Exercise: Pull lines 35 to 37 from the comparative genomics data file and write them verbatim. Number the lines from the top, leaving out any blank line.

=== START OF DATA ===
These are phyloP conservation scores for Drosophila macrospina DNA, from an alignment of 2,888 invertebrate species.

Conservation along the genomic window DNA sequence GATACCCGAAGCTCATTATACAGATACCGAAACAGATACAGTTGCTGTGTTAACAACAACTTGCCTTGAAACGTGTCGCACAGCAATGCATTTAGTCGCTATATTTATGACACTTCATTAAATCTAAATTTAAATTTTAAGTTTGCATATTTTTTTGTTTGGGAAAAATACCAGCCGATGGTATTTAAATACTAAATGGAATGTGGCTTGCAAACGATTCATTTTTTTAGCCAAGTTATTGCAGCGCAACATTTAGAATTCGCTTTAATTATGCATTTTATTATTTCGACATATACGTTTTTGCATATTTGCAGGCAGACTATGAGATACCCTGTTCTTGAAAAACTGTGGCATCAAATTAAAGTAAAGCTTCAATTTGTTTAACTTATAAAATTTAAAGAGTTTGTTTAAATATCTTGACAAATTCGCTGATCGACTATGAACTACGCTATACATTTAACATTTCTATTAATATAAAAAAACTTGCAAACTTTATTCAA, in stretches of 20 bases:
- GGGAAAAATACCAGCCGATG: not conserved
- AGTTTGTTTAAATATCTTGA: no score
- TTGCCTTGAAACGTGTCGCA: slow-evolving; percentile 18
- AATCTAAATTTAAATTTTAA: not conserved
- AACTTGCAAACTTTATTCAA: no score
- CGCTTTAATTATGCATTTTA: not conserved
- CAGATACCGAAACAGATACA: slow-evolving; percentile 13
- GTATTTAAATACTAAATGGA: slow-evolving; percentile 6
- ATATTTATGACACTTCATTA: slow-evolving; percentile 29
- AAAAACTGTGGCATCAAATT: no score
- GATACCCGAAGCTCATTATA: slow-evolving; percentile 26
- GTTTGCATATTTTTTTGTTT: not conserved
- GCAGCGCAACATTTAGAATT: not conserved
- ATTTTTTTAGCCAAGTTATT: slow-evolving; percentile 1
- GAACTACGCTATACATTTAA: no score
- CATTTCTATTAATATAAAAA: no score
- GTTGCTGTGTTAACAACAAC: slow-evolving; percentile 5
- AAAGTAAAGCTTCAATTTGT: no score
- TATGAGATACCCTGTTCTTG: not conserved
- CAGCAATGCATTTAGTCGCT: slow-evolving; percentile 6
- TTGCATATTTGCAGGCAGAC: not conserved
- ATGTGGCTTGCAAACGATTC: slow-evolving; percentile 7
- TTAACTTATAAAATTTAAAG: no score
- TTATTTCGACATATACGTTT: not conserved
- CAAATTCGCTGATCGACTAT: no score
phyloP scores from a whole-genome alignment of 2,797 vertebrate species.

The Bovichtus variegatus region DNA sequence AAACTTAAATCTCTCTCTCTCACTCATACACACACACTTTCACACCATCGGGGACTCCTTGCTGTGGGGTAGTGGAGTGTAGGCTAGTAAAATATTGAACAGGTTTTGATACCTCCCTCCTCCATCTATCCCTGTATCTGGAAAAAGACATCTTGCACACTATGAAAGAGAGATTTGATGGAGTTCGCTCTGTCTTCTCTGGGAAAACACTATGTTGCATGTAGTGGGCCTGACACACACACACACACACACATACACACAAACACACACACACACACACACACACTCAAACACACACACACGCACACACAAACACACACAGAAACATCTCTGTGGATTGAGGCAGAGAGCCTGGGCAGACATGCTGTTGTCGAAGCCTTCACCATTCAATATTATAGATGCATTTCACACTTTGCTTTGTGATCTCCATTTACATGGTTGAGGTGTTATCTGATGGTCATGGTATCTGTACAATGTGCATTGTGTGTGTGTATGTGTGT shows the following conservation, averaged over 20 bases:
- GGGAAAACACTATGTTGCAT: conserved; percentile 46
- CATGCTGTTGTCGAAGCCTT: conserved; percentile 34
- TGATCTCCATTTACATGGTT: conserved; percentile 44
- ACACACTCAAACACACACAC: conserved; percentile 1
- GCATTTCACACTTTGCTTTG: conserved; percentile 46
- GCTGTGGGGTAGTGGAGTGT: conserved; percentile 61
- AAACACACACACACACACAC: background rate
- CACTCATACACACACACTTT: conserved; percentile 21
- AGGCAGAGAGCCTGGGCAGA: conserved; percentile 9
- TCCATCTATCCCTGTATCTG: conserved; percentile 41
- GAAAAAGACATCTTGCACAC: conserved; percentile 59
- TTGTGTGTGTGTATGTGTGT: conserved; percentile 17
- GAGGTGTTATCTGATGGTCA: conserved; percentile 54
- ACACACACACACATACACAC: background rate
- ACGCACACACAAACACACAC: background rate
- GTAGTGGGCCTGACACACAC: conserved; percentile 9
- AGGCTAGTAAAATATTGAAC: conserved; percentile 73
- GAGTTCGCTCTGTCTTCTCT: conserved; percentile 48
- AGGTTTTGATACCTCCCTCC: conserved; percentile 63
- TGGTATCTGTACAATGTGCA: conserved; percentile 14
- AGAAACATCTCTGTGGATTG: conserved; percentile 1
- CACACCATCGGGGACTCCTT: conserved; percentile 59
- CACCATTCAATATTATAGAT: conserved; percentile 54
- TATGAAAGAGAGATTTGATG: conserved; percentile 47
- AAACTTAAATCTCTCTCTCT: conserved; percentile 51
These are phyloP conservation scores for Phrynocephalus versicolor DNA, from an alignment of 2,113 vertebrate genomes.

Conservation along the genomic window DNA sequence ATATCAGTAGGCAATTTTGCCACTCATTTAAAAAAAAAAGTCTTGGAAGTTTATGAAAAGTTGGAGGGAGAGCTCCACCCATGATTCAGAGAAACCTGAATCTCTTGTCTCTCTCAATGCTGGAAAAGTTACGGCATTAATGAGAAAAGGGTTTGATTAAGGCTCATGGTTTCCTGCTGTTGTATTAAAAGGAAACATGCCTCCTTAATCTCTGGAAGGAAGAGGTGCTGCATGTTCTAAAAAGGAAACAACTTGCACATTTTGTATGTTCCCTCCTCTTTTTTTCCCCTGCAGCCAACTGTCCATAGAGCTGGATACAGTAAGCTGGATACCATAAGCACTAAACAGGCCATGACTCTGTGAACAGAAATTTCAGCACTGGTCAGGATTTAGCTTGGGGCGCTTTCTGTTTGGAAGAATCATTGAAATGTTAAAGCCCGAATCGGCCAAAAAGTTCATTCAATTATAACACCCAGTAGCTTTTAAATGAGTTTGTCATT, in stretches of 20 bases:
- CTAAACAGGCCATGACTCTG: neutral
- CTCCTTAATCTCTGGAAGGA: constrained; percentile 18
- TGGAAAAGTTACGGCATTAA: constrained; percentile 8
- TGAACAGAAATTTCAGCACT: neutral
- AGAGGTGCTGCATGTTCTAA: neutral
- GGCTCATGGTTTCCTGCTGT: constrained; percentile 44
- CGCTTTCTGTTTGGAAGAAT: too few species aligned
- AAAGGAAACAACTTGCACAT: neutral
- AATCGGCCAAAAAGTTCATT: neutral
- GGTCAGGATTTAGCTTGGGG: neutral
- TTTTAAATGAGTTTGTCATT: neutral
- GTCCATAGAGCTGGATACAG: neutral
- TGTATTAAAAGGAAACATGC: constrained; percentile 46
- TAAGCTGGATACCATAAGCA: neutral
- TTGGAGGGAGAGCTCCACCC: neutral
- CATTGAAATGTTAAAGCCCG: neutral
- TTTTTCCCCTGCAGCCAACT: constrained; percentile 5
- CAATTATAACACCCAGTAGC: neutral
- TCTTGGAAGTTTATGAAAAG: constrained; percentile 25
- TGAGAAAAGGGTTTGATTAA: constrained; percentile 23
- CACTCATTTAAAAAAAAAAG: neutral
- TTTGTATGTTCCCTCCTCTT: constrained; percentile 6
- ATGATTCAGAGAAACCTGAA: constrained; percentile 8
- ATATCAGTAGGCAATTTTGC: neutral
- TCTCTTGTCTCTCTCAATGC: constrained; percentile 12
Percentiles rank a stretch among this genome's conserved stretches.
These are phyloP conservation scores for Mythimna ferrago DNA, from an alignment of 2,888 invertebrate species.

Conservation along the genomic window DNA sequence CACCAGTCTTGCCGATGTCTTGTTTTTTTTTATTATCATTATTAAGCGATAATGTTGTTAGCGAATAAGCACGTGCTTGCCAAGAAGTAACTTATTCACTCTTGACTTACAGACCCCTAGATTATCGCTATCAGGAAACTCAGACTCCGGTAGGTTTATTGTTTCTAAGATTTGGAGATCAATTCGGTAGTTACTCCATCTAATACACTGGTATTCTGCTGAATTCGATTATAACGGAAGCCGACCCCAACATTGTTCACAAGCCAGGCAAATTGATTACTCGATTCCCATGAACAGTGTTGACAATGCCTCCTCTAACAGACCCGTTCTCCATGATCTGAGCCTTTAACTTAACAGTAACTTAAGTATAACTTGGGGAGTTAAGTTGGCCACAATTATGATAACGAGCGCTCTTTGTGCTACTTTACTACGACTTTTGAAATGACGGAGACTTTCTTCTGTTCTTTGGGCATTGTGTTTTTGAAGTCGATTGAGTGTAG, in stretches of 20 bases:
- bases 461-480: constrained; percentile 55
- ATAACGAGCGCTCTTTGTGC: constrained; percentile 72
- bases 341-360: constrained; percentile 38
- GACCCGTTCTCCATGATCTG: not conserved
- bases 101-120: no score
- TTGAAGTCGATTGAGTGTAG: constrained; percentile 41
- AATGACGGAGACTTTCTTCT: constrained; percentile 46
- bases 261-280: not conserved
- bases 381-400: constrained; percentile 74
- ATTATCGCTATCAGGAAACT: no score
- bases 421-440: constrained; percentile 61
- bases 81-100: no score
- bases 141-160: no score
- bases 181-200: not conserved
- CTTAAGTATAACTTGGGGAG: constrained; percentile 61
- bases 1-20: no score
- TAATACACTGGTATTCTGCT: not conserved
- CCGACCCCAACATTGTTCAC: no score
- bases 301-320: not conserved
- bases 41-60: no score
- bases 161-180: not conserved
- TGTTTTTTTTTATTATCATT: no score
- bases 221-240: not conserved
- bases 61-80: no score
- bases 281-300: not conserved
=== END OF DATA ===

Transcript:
- GCTGTGGGGTAGTGGAGTGT: conserved; percentile 61
- AAACACACACACACACACAC: background rate
- CACTCATACACACACACTTT: conserved; percentile 21